There is currently a 1.25% tax on arts organizations. The tax will reportedly remain at 5% on for-profit sports and concert tickets (where it generates more than $9 million annually for the city) in Pittsburgh's 2008 operating budget.
According to the Post-Gazette, Pittsburgh's city budget office says that nonprofits such as the Cultural Trust, Pittsburgh Symphony, Pittsburgh Opera and Pittsburgh Public Theater will save almost $450,000 in total after the tax cut. The arts tax was 10% before it was halved in 1995; it then dropped to 2.5% for nonprofits in 2004 and 1.5% this year.
Once it's eliminated in 2008, it "will be very, very difficult for any mayor in the future to reinstitute the tax," the Post-Gazette quoted Mark Weinstein, arts council board chairman and Pittsburgh Opera's general director, as saying.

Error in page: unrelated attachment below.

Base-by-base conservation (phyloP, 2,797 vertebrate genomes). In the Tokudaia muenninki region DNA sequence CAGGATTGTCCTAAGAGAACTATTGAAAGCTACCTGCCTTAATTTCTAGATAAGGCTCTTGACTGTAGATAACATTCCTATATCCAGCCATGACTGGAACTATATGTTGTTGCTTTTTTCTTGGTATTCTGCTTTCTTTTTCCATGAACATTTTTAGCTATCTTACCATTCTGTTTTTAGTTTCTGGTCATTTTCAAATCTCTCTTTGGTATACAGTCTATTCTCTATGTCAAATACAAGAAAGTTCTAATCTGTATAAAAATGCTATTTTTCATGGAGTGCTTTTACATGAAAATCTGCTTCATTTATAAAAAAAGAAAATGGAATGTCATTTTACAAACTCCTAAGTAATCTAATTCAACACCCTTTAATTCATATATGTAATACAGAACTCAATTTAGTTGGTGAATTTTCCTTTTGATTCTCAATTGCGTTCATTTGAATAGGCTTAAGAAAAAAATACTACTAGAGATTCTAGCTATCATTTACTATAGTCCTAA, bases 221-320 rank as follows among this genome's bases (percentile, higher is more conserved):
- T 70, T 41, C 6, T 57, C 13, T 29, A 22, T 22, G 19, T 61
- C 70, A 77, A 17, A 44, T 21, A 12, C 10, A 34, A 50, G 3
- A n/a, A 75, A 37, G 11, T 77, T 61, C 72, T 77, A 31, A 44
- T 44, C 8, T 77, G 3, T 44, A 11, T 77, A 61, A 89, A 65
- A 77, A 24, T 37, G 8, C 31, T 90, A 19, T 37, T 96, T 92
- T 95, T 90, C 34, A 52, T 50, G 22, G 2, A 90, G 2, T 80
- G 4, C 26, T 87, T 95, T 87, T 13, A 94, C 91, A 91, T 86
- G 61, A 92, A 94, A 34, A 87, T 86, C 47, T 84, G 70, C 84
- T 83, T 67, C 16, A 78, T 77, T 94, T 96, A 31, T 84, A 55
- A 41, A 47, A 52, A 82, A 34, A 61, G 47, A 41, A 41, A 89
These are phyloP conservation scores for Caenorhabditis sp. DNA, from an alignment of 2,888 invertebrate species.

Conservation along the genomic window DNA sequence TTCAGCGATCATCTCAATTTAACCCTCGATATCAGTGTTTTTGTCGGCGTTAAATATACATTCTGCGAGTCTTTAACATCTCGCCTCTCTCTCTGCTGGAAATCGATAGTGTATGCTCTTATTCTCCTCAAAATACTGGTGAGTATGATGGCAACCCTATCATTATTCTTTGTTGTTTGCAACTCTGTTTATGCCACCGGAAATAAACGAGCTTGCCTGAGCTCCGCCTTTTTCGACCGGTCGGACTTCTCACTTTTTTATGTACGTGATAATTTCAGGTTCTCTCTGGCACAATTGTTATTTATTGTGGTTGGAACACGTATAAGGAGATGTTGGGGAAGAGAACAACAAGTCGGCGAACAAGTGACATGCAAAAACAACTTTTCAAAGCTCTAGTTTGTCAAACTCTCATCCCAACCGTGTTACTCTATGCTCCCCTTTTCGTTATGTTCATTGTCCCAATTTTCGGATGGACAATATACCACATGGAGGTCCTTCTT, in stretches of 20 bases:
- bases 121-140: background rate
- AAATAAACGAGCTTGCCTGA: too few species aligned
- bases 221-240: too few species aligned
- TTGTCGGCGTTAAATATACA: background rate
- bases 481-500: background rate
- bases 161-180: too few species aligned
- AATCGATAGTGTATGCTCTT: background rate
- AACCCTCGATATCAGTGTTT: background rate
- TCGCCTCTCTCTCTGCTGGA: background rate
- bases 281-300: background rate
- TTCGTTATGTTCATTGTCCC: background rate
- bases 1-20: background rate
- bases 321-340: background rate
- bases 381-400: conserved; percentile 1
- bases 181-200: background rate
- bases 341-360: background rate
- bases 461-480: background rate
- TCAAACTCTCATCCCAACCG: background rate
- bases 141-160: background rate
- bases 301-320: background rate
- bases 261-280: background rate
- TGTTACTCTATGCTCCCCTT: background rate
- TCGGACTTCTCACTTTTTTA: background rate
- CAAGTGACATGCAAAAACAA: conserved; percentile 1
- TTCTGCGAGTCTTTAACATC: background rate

The tax cut should mostly benefit performing arts groups. "The mayor believes the arts are vital to the community and he's trying to help them out the best he can," Ravenstahl's budget director, Scott Kunka, told the Post-Gazette.
Eliminating the amusement tax has long been one of the primary objectives of the Greater Pittsburgh Arts Council (a 129-member organization that supports and lobbies for local arts groups), according to the paper.